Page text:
What's NOT SO OBVIOUS is how did the biking industry generate this pricing premium when obviously their products involve far less engineering, R&D and manufacturing costs than far more complex products.

    And, if you'd like to compare your current financial situation with mine, bring it on in a private message. Before you casually toss out insults on an anonymous internet forum, I'd suggest you consider you may be wrong about your guesses as to the knowledge of the people you're interacting with.
    Are you really sure about that?

  20. #95
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    Last edited by Roanoke4; 06-05-2014 at 01:10 PM.

  21. #96
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    Volume has a lot to do with it. I work in the aerospace world, now that is expensive! Also, we are suckers for MTB short videos, and love to see our products promoted. That costs an awful lot of money!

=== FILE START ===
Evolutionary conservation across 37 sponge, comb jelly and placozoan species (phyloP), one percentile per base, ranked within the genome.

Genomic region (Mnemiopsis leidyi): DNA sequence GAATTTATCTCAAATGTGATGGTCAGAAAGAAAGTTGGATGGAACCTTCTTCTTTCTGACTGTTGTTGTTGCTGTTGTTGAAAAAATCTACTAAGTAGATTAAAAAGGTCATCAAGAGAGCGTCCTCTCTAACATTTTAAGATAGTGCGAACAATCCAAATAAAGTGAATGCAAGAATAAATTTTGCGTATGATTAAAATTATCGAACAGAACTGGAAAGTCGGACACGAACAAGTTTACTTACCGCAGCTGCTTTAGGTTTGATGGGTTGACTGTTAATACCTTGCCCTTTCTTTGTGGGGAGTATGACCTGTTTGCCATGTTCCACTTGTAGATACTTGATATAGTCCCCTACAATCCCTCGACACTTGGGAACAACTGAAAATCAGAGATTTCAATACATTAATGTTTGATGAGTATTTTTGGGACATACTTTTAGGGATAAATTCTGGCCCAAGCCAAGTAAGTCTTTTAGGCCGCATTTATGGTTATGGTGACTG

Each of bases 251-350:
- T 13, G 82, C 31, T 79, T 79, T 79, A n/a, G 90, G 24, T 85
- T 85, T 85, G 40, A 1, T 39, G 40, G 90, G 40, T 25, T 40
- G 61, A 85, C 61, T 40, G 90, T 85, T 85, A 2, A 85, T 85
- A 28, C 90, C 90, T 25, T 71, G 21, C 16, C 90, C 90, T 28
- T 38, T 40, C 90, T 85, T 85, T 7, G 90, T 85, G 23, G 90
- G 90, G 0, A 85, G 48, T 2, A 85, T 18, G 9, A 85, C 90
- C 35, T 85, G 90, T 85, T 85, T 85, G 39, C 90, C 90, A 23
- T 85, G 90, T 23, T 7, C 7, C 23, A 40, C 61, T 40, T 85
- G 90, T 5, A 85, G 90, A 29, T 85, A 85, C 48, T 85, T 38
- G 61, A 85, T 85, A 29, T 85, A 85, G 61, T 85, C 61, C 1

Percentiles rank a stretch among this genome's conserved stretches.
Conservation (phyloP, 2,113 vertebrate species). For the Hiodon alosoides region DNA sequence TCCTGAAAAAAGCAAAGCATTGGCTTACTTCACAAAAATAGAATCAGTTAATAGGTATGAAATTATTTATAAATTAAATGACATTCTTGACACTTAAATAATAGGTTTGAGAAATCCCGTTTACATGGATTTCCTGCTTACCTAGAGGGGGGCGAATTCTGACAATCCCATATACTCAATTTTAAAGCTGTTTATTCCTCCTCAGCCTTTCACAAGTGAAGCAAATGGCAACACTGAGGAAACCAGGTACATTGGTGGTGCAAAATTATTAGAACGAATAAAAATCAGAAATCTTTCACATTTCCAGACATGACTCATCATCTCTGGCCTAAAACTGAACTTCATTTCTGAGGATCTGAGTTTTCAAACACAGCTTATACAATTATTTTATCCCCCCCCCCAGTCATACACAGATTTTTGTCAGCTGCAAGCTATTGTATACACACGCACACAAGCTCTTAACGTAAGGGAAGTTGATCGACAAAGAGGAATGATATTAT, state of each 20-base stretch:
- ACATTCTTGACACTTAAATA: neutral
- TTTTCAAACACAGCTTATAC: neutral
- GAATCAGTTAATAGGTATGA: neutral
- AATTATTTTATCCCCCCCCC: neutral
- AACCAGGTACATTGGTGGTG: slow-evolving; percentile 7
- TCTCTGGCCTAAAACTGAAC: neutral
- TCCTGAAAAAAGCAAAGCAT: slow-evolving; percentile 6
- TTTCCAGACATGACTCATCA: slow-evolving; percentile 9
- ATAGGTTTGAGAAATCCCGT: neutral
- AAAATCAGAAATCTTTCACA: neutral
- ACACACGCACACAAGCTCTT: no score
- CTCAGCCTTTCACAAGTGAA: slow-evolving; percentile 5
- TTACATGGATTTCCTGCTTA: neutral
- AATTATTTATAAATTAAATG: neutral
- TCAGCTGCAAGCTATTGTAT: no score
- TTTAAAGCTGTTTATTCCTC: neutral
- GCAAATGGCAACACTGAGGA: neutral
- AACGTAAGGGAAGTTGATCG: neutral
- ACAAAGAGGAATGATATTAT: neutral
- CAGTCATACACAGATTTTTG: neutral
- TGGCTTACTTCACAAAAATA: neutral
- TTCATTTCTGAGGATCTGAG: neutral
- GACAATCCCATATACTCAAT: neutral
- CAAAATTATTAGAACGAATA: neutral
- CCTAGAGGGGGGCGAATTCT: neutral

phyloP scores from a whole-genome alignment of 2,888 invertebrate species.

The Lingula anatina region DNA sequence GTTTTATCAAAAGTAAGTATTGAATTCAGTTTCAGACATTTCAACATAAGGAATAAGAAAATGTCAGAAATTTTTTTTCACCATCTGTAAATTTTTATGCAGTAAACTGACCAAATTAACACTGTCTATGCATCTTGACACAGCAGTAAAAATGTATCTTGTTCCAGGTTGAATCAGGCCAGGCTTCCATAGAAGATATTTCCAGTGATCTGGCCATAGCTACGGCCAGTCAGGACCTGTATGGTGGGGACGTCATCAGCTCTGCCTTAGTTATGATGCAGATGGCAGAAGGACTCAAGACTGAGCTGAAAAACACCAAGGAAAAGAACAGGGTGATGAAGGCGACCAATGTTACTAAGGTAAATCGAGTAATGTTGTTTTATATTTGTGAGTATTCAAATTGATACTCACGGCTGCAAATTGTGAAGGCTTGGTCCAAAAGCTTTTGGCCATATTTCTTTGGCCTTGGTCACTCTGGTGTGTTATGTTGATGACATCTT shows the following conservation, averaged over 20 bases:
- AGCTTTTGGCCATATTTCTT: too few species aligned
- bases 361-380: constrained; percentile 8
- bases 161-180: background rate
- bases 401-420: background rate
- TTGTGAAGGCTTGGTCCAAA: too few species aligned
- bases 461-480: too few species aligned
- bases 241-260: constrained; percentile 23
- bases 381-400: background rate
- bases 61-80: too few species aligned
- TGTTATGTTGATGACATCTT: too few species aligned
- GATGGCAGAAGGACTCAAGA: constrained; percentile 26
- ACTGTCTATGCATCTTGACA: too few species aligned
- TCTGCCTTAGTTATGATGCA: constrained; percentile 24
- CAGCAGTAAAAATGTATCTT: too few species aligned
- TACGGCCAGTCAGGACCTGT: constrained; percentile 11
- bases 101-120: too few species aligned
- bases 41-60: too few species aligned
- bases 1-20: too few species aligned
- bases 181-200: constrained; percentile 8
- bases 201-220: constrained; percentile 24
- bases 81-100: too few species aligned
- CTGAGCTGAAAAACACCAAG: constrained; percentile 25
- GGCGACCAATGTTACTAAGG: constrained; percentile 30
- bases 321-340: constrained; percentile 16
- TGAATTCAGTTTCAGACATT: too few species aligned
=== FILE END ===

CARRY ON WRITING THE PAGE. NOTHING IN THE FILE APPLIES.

22. #97
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    Quote Originally Posted by MSLKauai View Post
    What's NOT SO OBVIOUS is how did the biking industry generate this pricing premium when obviously their products involve far less engineering, R&D and manufacturing costs than far more complex products.
    I think you would be surprised how much their costs are, especially advertising costs. I think the manufactures still have pretty dang high margins on most of the bikes they make. And then the shippers get a cut, and then the LBS get a cut.

    I for one hate the super high prices and will probably never spend more than 3k on a bike. I only spent $1200 on my current new bike because it was a closeout and about 65% off.

    But I really do appreciate the amount of R&D that companies are putting into their bikes these days. Hiring Forumla 1 suspension designers to develop a rear suspension. Super light Hydrolic brakes that have amazing modulation and dont have brake fade. The list goes on. It makes Mountain biking that much easier.

    I am happy that some CEO can keep buying $10k bikes so that companies keep innovating and the technology trickles down to me.

  23. #98
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    Quote Originally Posted by MSLKauai View Post